Gated spillway dams are configured with large gates in the spillway that enable water to be stored above the spillway crest level. As the dam’s FSL is above the spillway crest level, the gates must be closed to allow the dam to fill to 100% of capacity. During winter and spring, water is harvested in the dam by following a target filling curve that balances resource increases against a degree of flood mitigation. Flood water is passed through the spillway by opening the spillway gates. The embankments on GMW’s gated spillway dams are not designed to be surcharged in the same way fixed crest spillway dams operate. The flood operating procedures for gated spillways aim to pass inflows through the dam while maintaining the level within the dam at or below FSL. Generally the operation of gated spillway dams involves using pre-releases as any air space (the available volume between the lake level at the beginning of an event and FSL) to delay the onset of flooding and reduce the flood peak. The amount of flood mitigation that can be provided depends on the amount of air space available and the size of the flood. Only 3 of GMW’s 16 dams have gated spillways – Eildon, Buffalo and Cairn Curran.
A pre-release can manage the rate of a storage filling and be a valuable management tool to balance GMW customer’s water entitlement (that is stored in water storages) and downstream flood impacts. It’s a little like letting the plug out of a bath for a moment when it is nearly full.

GMW Pre-release from Dams Policy [80 KB]

Pre-releasing from Eildon is normal operating procedure for the dam and has been done in the past where the dam has been near full during winter and spring. Pre-releases are also made from our other gated spillway dams, Buffalo and Cairn Curran. Due to the design of the spillway, there is limited opportunity to pre-release from our other dams. Where possible GMW tries to maintain some  "airspace"  in all the dams during winter and spring.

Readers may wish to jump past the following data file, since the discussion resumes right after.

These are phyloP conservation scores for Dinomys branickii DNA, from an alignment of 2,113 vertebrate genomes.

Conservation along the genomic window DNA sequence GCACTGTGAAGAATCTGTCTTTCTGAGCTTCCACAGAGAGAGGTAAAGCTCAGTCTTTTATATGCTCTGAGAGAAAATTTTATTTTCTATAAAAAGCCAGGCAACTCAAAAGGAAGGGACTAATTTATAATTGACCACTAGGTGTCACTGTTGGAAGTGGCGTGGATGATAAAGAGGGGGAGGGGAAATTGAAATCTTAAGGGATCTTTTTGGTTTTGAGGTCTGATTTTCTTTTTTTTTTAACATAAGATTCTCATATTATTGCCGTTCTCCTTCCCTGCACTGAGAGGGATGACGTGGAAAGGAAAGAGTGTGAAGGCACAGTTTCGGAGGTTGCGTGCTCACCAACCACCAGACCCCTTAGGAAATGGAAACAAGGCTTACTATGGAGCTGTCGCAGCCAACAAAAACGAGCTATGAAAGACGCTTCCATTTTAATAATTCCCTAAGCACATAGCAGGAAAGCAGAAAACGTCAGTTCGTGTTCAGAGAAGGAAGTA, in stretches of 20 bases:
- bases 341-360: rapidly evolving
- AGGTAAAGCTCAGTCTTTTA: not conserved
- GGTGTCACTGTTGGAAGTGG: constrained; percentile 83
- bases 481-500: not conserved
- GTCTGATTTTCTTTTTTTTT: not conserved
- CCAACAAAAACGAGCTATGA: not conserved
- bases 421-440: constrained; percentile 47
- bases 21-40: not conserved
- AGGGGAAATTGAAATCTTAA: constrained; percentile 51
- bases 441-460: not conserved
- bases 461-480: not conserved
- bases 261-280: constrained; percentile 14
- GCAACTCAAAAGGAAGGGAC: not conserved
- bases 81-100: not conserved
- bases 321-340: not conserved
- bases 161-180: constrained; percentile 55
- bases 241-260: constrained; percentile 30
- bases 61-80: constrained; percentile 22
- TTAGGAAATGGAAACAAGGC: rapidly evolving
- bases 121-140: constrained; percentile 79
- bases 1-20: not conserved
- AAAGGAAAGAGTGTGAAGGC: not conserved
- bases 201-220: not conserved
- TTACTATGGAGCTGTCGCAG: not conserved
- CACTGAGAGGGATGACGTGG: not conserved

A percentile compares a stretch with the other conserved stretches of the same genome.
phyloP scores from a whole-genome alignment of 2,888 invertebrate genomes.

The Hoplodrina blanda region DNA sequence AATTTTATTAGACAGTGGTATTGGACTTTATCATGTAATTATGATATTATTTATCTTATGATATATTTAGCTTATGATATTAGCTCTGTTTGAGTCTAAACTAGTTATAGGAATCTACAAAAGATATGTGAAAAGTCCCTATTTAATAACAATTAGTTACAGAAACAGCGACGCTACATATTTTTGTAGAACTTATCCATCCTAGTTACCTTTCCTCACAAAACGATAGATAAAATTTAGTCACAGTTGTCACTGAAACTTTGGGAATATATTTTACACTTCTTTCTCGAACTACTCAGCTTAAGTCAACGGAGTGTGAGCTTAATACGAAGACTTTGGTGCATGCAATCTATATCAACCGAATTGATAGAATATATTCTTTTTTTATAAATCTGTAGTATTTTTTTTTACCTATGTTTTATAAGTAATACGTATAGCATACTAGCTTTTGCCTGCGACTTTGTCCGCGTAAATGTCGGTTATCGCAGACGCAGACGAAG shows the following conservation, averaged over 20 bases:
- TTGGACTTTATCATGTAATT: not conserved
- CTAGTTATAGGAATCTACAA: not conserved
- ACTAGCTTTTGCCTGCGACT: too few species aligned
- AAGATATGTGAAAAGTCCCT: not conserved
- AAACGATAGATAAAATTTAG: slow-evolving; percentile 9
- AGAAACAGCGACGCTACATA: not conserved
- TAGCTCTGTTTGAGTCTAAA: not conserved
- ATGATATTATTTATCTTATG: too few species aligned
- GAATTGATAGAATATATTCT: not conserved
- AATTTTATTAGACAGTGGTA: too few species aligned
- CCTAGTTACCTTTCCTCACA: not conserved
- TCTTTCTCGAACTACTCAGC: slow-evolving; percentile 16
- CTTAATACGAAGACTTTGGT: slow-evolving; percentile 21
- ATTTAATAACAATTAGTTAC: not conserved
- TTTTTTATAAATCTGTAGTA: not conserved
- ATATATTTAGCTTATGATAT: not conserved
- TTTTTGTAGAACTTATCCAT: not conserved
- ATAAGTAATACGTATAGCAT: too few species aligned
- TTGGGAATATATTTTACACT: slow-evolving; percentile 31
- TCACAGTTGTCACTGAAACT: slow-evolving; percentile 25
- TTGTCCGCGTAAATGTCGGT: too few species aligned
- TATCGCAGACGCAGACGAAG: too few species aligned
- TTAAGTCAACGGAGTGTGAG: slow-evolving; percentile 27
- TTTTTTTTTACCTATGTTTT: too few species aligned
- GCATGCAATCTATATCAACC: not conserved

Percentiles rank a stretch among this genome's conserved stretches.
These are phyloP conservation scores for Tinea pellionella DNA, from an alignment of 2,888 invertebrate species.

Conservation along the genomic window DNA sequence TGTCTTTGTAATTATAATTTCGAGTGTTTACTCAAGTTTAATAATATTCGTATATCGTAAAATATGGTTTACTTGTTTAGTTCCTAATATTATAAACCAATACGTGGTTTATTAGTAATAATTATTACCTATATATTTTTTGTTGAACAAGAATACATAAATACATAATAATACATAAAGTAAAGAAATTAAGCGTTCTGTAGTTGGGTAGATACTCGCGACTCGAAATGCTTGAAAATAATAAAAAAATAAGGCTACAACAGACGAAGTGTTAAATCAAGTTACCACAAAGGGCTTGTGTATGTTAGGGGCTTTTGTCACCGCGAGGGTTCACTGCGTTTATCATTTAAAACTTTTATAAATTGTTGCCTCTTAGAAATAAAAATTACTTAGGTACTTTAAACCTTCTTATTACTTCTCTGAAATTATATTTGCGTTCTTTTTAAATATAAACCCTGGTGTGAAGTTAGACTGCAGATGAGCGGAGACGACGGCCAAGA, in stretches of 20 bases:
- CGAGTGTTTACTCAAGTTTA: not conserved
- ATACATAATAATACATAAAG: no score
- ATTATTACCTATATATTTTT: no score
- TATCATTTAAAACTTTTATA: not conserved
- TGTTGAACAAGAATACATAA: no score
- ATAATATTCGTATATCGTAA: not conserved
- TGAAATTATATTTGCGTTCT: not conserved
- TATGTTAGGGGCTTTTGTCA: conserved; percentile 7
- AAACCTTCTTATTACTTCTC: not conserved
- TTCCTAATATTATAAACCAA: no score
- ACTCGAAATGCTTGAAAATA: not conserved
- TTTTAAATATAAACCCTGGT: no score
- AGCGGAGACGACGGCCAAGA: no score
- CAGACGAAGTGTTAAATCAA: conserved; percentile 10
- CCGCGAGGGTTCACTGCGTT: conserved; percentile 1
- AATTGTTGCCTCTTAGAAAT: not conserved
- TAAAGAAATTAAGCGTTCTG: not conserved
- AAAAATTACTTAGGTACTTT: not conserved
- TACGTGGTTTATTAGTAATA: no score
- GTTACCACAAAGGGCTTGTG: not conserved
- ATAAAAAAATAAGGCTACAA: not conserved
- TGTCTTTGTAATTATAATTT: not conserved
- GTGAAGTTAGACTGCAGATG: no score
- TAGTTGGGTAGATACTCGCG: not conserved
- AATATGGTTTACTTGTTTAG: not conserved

The pre-release of water from any storage will not minimise the effects on downstream users, it provides a balance between resource harvesting and flood mitigation.  If we receive a large inflow to the water storage, there is still the risk of flood downstream.
 
Unfortunately it’s not that simple.  Water in a storage is owned by customers and a storage simply holds it for them until they are ready to use it. The level in the water storage during winter and spring is managed in accordance with rules and procedures that GMW must adhere to. The rules limit the opportunity for GMW to pre-release significant volumes of water for flood mitigation.  There are also potential downstream impacts that have to be considered and communicated.